Spending long periods in hospital can be really boring! So here are some tips to make your hospital stay a little easier:
- Ask friends to visit (and bring snacks).
- Start a journal.
- Use headphones and an eye mask to block out sound and light.
- Bring as much media as you can – laptop or tablet, books and magazines. Watch shows and listen to music on streaming services.
- Pack your pillows, photos and other favourite stuff to make the hospital room feel more like your own space.
- Have a bedwarming party. Your friends may not realise you want them to visit you in hospital. Invite them to come and hang out.
- Have Facetime chats, watch shows or movies together or a Zoom party.
- Make a visitor book or poster for visitors to sign and leave messages.
- Take pictures of people who visit.
- If you don’t feel like talking to anyone, silence your phone or make a “Do not disturb” sign to let people know you’re not up for visitors.
- Get to know the night nurses well. You can chat to them when you can’t sleep.
- Take control. Decide when you want visitors. Tell people if you don’t like the hospital food.
- Find your release – art and craft, knitting, reading, puzzles, games, crosswords.
- Make plans about things you will do when you get out of hospital. It helps to have something to look forward to.
- If you don’t have enough energy to read, try an audiobook or podcast.
- Find out if there are other young people in hospital and see if you can meet up.
- Get outside the hospital or ward if you are well enough. Some fresh air and sunshine can make a nice change.
- Ask your friends or teachers to bring things from school, TAFE or uni for you to do.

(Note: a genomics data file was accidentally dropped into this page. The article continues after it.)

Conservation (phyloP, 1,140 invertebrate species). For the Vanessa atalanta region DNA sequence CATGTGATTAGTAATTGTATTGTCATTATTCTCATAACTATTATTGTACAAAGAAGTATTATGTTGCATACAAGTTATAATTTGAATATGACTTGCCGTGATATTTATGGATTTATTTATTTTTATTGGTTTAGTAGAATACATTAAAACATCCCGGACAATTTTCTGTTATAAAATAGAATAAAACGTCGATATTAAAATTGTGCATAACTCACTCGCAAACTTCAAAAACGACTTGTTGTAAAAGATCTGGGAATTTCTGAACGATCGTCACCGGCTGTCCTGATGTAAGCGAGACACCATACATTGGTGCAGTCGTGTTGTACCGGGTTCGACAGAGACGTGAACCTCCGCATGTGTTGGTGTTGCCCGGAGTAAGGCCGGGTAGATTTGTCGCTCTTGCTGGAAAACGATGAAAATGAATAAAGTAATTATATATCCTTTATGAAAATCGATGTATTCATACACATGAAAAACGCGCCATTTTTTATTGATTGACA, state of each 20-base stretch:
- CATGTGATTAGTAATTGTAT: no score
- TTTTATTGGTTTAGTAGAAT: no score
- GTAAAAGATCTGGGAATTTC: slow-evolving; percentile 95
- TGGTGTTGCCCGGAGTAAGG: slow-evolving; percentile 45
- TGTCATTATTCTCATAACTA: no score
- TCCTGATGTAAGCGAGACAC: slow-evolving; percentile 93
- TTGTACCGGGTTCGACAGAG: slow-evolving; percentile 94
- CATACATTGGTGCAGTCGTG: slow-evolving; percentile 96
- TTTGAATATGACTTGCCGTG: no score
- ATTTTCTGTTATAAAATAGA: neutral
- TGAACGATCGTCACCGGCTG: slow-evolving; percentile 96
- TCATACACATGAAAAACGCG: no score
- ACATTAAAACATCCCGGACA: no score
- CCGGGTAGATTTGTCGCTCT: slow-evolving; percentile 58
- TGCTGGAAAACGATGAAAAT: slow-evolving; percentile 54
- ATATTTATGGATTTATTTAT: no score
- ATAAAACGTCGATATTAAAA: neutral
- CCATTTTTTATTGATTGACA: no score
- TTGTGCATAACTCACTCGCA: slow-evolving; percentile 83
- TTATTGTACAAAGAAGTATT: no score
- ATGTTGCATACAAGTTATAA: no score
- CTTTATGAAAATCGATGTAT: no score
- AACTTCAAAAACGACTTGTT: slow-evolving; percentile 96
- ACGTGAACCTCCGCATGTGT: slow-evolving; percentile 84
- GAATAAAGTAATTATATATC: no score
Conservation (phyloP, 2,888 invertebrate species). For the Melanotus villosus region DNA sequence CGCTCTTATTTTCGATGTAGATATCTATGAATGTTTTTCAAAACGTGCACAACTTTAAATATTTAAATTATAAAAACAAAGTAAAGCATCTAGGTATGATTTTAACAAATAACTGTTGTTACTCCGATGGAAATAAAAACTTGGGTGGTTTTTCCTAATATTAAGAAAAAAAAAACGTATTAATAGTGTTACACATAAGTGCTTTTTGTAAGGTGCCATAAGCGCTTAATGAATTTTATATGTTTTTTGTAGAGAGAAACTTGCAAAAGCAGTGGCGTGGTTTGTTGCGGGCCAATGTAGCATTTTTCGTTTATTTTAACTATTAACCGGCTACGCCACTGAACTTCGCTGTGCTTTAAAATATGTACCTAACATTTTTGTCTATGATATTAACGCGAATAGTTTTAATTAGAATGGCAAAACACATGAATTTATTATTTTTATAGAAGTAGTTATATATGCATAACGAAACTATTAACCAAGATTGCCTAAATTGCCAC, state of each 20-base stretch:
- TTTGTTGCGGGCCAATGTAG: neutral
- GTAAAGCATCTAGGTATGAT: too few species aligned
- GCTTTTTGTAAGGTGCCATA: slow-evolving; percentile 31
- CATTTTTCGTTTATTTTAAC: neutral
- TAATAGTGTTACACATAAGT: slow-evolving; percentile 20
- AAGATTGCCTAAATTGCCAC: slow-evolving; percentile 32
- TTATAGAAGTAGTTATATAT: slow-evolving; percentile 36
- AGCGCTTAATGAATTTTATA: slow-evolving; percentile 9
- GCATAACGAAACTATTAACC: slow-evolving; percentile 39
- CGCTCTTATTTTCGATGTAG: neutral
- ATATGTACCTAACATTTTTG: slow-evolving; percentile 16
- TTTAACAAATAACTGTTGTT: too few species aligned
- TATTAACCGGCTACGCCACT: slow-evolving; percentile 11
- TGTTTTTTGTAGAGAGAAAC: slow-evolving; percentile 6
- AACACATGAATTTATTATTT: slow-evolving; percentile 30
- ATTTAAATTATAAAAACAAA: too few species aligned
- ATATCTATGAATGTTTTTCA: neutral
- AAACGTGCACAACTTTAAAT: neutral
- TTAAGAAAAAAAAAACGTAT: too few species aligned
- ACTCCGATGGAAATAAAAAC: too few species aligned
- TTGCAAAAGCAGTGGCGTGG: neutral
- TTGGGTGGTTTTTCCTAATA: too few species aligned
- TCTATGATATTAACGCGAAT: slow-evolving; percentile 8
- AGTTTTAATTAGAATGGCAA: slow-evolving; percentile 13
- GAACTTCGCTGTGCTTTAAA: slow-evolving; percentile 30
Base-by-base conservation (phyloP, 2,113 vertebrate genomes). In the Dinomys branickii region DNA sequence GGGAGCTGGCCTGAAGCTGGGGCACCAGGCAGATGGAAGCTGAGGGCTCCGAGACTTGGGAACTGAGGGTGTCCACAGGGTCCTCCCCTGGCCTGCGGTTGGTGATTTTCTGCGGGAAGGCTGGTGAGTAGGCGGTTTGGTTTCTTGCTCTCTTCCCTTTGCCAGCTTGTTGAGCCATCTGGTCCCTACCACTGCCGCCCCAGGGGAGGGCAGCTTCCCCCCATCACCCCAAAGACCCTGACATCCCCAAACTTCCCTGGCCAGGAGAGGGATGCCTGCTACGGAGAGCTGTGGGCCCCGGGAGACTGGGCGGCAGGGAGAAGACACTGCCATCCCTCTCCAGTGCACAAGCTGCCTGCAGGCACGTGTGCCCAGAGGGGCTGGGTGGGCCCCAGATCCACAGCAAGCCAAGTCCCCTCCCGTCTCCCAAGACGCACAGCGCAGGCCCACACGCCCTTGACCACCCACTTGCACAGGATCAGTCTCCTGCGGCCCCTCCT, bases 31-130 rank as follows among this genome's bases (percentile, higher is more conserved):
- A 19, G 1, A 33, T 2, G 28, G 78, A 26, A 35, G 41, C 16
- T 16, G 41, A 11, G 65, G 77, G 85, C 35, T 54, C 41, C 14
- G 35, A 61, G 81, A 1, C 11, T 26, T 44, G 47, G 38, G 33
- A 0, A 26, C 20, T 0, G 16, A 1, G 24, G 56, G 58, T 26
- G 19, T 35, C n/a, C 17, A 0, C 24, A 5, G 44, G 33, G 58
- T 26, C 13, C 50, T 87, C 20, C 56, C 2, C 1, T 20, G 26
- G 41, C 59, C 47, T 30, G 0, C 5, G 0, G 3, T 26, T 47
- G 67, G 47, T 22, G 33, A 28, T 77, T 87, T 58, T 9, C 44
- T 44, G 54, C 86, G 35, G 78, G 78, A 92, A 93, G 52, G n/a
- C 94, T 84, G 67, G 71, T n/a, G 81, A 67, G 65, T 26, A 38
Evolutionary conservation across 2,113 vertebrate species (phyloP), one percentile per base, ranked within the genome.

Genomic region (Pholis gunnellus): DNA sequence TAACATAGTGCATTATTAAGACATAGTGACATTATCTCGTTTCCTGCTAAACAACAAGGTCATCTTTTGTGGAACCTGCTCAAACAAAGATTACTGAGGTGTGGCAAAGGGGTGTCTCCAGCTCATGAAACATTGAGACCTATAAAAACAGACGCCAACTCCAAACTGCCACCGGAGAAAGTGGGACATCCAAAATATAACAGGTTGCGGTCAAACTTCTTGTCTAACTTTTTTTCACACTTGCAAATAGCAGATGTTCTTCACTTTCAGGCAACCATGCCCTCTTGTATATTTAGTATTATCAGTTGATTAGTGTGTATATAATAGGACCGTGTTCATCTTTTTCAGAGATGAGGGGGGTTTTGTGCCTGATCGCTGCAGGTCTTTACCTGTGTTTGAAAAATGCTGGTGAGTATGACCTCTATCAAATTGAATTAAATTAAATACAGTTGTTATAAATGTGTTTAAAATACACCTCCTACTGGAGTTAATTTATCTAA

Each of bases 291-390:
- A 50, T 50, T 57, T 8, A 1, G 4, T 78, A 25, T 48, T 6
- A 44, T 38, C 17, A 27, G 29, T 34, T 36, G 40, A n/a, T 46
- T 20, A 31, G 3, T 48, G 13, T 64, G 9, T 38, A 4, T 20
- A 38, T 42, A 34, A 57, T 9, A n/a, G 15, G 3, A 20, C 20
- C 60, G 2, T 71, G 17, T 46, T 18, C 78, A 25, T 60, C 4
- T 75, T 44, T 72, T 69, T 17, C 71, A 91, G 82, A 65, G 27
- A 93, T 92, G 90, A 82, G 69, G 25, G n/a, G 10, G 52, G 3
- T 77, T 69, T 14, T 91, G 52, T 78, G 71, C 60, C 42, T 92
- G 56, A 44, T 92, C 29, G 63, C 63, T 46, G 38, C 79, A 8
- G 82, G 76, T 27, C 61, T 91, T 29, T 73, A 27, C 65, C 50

- And remember the Youth Cancer Service team includes lots of people who can advise and help you cope with your time in hospital. Ask your cancer care coordinator or cancer nurse about the activities, groups, services and entertainment on offer.
Keep your mind busy and do the things you love. Listen to music, play games and watch movies. This is a time of your life where you can focus solely on yourself and your recovery. Fiona, 22
Going home from hospital
If you have been in hospital for a long period, you may be really looking forward to going home. So why can it feel scary when the day actually arrives?
While you are in hospital, there are always people fussing over you, telling you what to do, when to wake up, what to eat and what treatments you will be having.
So when you leave the hospital, you might miss this routine, people who understand your situation and the security of knowing you will be looked after if something goes wrong.
Re-adjusting to everyday life can be tough and people can often need some support in doing this. Lean into your family, friends and community wherever you can. They are the ones who know you best.
Professional support will still be there for you after you leave the hospital, from your healthcare team, your GP and organisations like Canteen.
Canteen Connect provides counselling and social support that can be really helpful during this period.
Going back into society is definitely hard when you have been in isolation for a while. For me, I went back out into the community with friends and family helping me, but it was too early. It’s important to know when you’re ready. Take your time in getting back out in society, even if it’s a short trip to your local coffee shop for a takeaway coffee. You don’t always need to keep up with friends. Go at your own pace and enjoy life. Amy, 25